This issue of “10 Questions” checks in with Beecher Threatt, co-publisher of the weekly Ouray County Plaindealer (a newspaper dating back to 1877) along with her husband, Alan Todd. They bought the Plaindealer and Ridgway Sun in September 2010, merging the Sun into the Plaindealer in 2011 – today the official newspaper of the City of Ouray, Ouray County and the Town of Ridgway. They also publish the Mountain Scene Shopper. The couple enjoy living outside Ridgway with their dog, Buster. They have two sons, one a flight instructor in Utah, and one at Fort Lewis College in Durango. Here’s her account of her newspaper and careers:
1 – Where were you born, where did you grow up, and what kind of kid were you?
I was born in an Air Force hospital in Lake Charles, La. My father was a reporter for the base newspaper. He put a story and photo of my mother and me on the front page and I still have the entire paper. We lived in several small towns as my father changed newspapers. We settled back in Lake Charles, where I was a pretty nerdy kid – debate team, honor society, valedictorian, etc.
2 – You earned your B.A. in history at Rice University, and your J.D. at the University of Houston Law Center. What was your interest in history, and in pursuing a law degree what career path or goal did you have in mind?
History was just a way to get to law school. I didn’t have a career path in mind as far as the type of lawyer I would be. I don’t remember what my plan was, if I had one. I did what I thought others wanted me to do. I probably should have gone to journalism school, but back then I didn’t think for myself. That’s why I have told my children they need to think about what they will be happy doing all day long.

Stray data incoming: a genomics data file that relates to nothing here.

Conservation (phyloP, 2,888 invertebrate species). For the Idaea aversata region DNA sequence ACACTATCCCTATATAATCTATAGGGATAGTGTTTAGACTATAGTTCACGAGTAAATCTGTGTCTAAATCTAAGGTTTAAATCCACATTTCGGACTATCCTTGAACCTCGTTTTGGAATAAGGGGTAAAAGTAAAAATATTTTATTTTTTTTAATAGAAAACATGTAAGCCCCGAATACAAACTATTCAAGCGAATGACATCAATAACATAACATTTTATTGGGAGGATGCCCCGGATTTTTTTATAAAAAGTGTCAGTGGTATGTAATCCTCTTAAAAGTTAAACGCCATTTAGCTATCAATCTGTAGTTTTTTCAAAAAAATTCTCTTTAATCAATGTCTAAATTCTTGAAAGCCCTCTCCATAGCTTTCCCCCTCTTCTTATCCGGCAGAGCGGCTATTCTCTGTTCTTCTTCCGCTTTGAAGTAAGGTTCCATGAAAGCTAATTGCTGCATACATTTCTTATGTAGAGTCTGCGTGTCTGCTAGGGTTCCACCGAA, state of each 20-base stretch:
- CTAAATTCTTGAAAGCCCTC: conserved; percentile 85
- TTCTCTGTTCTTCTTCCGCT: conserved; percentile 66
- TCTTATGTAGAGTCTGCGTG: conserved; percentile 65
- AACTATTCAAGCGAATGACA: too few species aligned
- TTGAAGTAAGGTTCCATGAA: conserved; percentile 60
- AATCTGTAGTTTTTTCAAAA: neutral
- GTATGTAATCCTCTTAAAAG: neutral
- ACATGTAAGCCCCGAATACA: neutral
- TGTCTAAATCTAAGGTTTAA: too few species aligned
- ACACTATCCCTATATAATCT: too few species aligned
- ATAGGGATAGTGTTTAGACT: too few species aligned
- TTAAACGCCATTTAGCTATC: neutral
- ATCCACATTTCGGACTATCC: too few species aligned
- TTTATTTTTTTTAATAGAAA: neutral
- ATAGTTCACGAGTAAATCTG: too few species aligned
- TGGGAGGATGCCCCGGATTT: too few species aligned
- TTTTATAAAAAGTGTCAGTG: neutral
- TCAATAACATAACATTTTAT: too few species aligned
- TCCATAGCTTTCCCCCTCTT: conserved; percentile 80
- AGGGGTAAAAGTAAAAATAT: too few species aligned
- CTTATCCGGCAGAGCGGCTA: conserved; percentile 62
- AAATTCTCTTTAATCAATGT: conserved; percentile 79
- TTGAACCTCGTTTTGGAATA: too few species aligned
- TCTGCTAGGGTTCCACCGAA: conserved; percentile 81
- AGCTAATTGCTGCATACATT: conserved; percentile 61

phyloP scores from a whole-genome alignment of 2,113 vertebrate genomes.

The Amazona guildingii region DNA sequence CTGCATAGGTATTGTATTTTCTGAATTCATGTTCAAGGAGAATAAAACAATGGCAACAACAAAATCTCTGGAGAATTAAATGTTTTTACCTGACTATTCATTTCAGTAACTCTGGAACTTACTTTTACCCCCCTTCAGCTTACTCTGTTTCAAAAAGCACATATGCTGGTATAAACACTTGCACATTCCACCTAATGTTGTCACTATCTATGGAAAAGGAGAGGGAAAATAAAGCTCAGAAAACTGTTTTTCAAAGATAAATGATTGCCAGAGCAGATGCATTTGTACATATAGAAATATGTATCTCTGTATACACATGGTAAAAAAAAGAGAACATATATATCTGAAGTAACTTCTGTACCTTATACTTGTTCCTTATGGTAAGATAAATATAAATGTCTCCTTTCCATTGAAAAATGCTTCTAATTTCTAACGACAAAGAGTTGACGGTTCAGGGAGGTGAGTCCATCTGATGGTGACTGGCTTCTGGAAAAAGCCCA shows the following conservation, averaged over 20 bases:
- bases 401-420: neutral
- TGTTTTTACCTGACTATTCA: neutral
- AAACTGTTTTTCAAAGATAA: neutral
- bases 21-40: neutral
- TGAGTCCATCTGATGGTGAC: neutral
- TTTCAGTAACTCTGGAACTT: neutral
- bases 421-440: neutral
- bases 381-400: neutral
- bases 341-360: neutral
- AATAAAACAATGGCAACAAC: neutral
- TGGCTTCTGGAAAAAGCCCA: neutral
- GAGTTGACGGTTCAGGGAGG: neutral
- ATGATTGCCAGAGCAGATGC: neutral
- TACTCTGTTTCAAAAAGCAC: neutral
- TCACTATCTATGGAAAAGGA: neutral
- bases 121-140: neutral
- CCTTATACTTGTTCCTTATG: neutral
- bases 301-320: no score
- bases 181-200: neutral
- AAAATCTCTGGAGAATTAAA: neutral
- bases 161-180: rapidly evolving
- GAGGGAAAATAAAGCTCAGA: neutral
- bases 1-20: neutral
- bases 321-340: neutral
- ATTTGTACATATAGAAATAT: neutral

3 – You started out as a legislative aide in the Texas House of Representatives in 1981, then worked for a state agency and practiced law as a partner in an Austin, Texas, firm from 1982-1991. You were an adjunct professor of law at the University of Texas Law School, and executive director of a legal nonprofit from 1991-1996. Where did you become interested in journalism?
My interest in journalism stems from my father’s career. He was an editor at the Lake Charles American Press. He taught me how to write a lede at an early age and in my house everyone read newspapers. I married a newspaper advertising guy and wrote a column in the late 1990s. I’ve learned a lot by osmosis and self-education.
4 – You came to Colorado in 1997, got your license to practice law here, and got a job with Killian and Associates in Grand Junction as a research and writing attorney, where you lived for a year, then moved back to Texas in 1998 and worked remotely for Killian until 2004. In Texas, you were a columnist for the Longview News-Journal for the next four years, and an adjunct professor at Kilgore College from 2007-2010. How did the moves back and forth from Texas to Colorado happen, and how did you wind up staying here?
My husband worked for Cox Newspapers in Austin. In 1997 he transferred to become classified manager for the Grand Junction Daily Sentinel. A year later the Longview News-Journal publisher lured him back to Texas as advertising director. When Cox sold the Longview paper to a New York equity company in 2008, we revisited our idea of buying a paper in Colorado. We had met with David Mullings, owner of the Plaindealer and the Sun, a few years before and liked the Ouray County area, where we had vacationed often.
5 – You and Alan are co-publishers of the Ouray County Plaindealer and the Mountain Scene Shopper as part of 550 Publishing, Inc. How did you start the company, and does it involve other business?